Gilich presents ambitious vision to council

“You can’t get anything done without a plan and without a vision,” Mayor Andrew “FoFo” Gilich says, and this morning the mayor presented a list of more than two-dozen big-ticket items for the Biloxi City Council to consider as the beginnings of a seven-year plan.

The list totaled more than $700 million that could be financed through federal, state, local and private funds over multiple years, and it included some long-discussed ideas – a new north-south connector between I-10 and U.S. 90, re-opening Howard Avenue to two-way traffic and constructing new fire stations and city centers at Cedar-Popp’s and Woolmarket — as well as some new ideas: retail and seafood-related development, marinas and restaurants along the Back Bay and front beach waterfronts, high-tech centers in downtown and west Biloxi, and revolving loan funds for start-up businesses and new homeowners.

“You’ve got to start somewhere,” Gilich said. “This is a vision of projects to put Biloxi where it needs to be for the next generation. And, as far as the cost, we want to be in a position to maximize the one-time opportunity that we’ll have when BP Restore Act money becomes available. And we want to be in a position to use Tidelands money, a significant amount of which is generated each year right here in Biloxi.”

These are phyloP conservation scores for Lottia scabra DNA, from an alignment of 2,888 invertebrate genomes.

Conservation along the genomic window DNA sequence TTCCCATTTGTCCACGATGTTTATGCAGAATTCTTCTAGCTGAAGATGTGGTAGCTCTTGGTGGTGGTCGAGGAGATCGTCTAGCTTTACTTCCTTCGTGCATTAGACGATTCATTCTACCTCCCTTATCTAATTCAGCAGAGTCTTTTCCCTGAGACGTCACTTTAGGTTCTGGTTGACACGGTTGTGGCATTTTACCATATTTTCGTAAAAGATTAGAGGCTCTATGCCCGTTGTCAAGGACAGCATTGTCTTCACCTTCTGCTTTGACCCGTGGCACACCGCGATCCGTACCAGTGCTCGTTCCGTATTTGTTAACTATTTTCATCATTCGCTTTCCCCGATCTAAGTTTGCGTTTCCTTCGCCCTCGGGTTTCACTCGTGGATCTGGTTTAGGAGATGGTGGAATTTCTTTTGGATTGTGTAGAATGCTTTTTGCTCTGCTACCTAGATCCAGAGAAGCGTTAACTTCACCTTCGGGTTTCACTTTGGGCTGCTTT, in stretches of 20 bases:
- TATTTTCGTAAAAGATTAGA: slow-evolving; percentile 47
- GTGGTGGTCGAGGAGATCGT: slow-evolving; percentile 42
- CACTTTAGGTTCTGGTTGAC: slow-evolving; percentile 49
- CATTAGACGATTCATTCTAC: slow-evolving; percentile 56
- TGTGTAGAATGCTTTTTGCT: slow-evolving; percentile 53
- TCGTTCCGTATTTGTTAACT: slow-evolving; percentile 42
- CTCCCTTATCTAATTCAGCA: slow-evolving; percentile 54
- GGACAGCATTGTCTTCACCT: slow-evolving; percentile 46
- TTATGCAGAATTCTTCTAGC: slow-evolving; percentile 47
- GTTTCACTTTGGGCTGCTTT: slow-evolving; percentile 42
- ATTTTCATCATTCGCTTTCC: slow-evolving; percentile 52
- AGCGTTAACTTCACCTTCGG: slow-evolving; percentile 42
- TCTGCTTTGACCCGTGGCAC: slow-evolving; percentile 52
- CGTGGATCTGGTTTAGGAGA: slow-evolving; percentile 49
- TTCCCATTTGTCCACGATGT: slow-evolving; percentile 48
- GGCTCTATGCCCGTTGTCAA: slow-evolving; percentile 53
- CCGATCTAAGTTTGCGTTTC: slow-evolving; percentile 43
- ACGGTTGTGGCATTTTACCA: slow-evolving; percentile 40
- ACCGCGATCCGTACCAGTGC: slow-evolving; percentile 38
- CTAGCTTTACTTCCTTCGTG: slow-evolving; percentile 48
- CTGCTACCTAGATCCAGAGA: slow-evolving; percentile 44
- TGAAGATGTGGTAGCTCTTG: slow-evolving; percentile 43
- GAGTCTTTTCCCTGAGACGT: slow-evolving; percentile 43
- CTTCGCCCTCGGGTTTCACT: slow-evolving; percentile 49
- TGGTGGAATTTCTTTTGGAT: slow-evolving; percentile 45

The largest project, the long-discussed connector road between I-10 exit at Woolmarket to U.S. 90 in West Biloxi, was the most-expensive project on the list at $250 million, and projects to create districts similar to Pier 39 in San Francisco totaled more $100 million.

Other big-ticket items: $50 million for a computer science center at the Biloxi Public Schools Fernwood site; $36 million for a new main entrance to Keesler at Division Street, $35 million for Woolmarket water and sewer upgrades; $20 million apiece for a tech center incubator, re-opening Howard Avenue to two-way traffic, a hotel and development district north of MGM Park, and a revolving loan fund for residential infill; and $52 million for a revolving loan fund for start-up businesses.

“These are all ideas to think about,” Gilich said. “We’ll be refining this list over time. I like to look at it as a seven-year plan and a vision that will be refined and come more into focus over several months, as we identify funding sources and opportunities.”
See the discussion list
See photos from this morning’s session